advice on salary (homecare for a friend)
- 0Jul 19, '12 by jakiraMy friends mom was recently diagnosed with late stage colon cancer that has metstasized (I don't know to where). I live in CA and the mom lives in NY. I am a new grad nurse (RN) and have not yet found employment. My friend called to ask if he could fly me to NY for a week to give his sister a break and so that his mom has nursing care. Money is no object for the family and he said he would be happy to pay me "whatever is equitable". I have no idea what to ask for! At this point I don't think there is too much skilled nursing involved...probably just helping to the bathroom, making sure meds are taken on time, watching for worsening symptoms, and cooking/cleaning/running errands. I believe he is going to ask to fly me out again in a few weeks when she has the tumor removed an an ostomy placed/starts chemo (not sure which route the family is going to take yet, the mom currently has a stent in her bowls that is extremely uncomfortable and she requested it be removed before chemo is started [bad idea IMO with 4 week healing time before chemo can be started!]). If anyone could give me any advice on how much I should ask for it would be greatly appreciated. Thank you!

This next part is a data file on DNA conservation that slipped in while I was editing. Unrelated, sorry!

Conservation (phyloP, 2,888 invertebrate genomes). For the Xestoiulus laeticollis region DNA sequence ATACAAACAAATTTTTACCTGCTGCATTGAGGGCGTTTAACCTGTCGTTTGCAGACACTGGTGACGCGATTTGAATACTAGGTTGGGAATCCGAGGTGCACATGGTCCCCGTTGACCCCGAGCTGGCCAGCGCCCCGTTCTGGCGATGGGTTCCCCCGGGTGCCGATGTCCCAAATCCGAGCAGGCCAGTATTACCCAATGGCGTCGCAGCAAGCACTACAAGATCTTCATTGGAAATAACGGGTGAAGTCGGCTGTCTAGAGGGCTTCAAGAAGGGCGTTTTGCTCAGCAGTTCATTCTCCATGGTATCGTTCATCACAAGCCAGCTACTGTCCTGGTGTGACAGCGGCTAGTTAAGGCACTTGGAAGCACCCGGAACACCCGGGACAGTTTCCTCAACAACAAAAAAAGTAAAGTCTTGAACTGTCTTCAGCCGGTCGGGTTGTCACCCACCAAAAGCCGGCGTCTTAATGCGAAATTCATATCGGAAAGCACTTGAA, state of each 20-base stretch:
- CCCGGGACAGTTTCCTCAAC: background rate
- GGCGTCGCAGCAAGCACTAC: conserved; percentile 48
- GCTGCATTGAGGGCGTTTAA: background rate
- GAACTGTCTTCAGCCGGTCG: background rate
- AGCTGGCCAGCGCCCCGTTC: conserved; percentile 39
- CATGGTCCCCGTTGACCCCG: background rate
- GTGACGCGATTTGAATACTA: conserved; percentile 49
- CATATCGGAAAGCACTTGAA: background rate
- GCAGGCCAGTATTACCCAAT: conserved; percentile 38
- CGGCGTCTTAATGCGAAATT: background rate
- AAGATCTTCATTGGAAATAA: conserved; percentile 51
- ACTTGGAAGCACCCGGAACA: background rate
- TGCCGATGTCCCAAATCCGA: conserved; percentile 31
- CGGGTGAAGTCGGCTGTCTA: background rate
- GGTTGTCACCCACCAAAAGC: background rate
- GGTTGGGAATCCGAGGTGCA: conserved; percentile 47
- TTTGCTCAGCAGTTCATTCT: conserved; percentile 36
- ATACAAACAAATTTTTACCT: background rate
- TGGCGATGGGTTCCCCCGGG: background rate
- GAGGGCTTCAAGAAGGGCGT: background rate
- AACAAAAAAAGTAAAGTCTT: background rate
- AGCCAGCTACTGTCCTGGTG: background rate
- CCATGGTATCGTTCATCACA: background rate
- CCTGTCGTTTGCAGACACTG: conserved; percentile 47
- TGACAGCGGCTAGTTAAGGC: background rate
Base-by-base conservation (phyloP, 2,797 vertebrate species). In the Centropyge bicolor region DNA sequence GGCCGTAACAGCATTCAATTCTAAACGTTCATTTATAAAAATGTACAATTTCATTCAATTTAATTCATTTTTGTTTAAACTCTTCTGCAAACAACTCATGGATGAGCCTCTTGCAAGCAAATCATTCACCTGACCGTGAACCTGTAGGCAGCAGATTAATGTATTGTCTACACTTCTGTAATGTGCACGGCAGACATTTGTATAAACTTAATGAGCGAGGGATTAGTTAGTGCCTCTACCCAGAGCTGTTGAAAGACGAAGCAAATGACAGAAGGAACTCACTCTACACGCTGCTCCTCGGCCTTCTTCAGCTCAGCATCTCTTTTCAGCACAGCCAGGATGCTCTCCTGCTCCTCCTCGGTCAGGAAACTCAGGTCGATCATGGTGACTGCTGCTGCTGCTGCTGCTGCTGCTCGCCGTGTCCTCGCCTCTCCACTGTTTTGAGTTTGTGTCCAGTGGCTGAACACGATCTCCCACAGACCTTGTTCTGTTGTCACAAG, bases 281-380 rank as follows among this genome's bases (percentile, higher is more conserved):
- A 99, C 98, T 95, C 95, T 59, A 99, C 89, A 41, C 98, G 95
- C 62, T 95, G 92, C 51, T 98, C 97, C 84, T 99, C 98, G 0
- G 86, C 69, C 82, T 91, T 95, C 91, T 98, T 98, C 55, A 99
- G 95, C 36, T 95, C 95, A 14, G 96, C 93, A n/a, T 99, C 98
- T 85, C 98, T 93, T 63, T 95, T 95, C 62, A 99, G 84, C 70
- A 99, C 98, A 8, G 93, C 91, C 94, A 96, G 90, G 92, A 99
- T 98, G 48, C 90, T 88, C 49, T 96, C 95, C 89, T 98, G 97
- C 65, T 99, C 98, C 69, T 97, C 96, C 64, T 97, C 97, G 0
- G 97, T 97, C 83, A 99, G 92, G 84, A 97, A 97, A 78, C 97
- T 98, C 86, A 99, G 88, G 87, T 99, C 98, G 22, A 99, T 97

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- 1Jul 19, '12 by caliotter3Well, you are an RN and you describe what may be pretty basic care. Some people are willing to pay a premium to have an RN care for them at home rather than a home health aide or someone that isn't trained. You have to consider that they are friends, you will be taking on the professional liabilities of being an RN, (get malpractice insurance), the care is more custodial than "RN" intensive. RN's who work in home care on a long term basis usually get from $25 to $30 or even $35 an hour as a minimum when they are paid by agencies and the case is funded by an insurance company. You could bring it down to $20 an hour and not be cutting yourself short. You know that if you are in the home, even if you are not officially 'on duty', you will be required to respond if she needs you. There are lots of things to consider, so you should talk it over carefully with the prospective clients before you make a decision.